This is a counterexample to the parallelogram law to show that the L1 norm is not induced by an inner product in [0,1]:

f(x) = 1

g(x) = 1

|f|=|g|=1 and |f+g|=|f-g|=2

Why is |f-g|=2??

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- April 25th 2010, 10:05 AMvinnie100counterexample to parallelogram law
This is a counterexample to the parallelogram law to show that the L1 norm is not induced by an inner product in [0,1]:

f(x) = 1

g(x) = 1

|f|=|g|=1 and |f+g|=|f-g|=2

Why is |f-g|=2?? - April 25th 2010, 10:11 AMmaddas
edit: stupid mistake

Those two do not contradict the parallelogram law. Try the indicators on [0,1/2] and [1/2,1]. - April 25th 2010, 12:28 PMvinnie100
f(x) = 1 on [0,1/2] and f(x) = 0 on [1/2,1]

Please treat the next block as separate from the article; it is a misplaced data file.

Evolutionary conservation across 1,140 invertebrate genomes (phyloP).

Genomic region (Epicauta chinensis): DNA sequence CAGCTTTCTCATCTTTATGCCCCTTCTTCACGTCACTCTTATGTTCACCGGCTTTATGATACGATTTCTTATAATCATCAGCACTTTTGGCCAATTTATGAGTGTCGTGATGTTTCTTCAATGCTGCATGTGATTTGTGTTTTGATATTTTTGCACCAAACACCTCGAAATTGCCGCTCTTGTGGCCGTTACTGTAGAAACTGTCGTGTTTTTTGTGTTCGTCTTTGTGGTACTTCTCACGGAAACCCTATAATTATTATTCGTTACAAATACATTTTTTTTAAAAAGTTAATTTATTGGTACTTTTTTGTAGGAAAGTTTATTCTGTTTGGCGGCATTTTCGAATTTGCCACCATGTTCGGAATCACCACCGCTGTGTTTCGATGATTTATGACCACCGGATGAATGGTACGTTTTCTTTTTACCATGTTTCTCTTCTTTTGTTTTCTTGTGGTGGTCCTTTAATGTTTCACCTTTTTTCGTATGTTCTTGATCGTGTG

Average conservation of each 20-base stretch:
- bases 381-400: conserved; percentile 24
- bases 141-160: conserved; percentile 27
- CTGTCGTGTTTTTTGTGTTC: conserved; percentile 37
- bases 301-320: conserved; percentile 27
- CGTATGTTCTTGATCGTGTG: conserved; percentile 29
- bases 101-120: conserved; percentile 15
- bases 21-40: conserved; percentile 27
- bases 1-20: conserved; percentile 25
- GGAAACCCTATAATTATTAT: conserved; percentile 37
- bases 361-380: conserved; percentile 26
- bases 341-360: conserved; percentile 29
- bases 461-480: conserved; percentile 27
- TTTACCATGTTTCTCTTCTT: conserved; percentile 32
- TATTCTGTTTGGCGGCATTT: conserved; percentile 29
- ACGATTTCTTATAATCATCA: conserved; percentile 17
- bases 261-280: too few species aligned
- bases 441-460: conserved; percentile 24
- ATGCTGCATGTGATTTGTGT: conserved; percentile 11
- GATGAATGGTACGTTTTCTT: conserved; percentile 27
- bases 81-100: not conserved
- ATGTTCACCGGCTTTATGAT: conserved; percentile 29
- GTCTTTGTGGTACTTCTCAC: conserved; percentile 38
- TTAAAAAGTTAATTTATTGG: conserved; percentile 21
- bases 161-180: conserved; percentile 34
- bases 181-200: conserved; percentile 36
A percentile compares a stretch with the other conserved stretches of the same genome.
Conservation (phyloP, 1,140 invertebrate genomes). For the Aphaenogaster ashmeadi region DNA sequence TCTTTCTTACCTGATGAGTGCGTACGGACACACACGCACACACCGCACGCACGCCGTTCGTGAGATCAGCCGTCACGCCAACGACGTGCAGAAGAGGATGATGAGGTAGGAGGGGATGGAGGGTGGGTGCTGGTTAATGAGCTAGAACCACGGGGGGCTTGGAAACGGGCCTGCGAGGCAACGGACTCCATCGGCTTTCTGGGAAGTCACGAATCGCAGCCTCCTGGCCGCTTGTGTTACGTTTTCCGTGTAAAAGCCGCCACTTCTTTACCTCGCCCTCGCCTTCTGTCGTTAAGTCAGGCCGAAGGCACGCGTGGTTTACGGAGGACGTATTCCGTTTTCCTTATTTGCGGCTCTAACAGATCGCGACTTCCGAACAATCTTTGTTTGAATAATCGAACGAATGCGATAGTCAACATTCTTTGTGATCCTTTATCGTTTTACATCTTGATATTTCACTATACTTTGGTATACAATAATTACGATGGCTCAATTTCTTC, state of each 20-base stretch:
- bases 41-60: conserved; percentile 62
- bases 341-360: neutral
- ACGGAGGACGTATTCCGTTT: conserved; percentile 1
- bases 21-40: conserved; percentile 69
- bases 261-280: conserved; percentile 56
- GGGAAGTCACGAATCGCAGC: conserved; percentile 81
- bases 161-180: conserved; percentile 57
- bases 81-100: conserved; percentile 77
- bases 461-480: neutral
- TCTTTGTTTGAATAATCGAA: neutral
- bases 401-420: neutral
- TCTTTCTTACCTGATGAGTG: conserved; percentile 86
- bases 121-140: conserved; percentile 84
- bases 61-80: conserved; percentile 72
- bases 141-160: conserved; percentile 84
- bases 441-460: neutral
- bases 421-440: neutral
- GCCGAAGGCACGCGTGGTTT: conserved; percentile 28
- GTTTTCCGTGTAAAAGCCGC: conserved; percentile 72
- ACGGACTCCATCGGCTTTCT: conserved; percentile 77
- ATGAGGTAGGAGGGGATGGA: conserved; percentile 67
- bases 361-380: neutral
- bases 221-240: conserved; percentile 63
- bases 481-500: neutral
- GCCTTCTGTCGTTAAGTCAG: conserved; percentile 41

g(x) = 1 on [1/2,1] and f(x) = 0 on [0,1/2]

|f|=|g|=1/2 and |f+g|=|f-g|=1

But again then why is |f-g|=1??

I am confused:( Hope you can help M. Thanks

- April 25th 2010, 12:45 PMmaddas
Um, I don't really understand... ;[

The parallelogram law states that . Now and . Therefore the LHS is 0, so the RHS is too. But , a contradiction. Therefore the parallelogram law does not hold in L1([0,1]). - April 25th 2010, 12:56 PMvinnie100
Everything makes sense there except why is http://www.mathhelpforum.com/math-he...a1d64ac1-1.gif

?

Surely that would be 0?

Thanks ever so much for your help. - April 25th 2010, 01:03 PMmaddas
Let .

. Since the indicators are on disjoint sets, the absolute value of their sum is the sum of their absolute values vis. . Integrating this gives 1. - April 25th 2010, 01:06 PMvinnie100
Maddas - you are absolutely awesome! This makes perfect sense. I have an exam after 2 days and has lowered my stress a bit! Thank you!!:)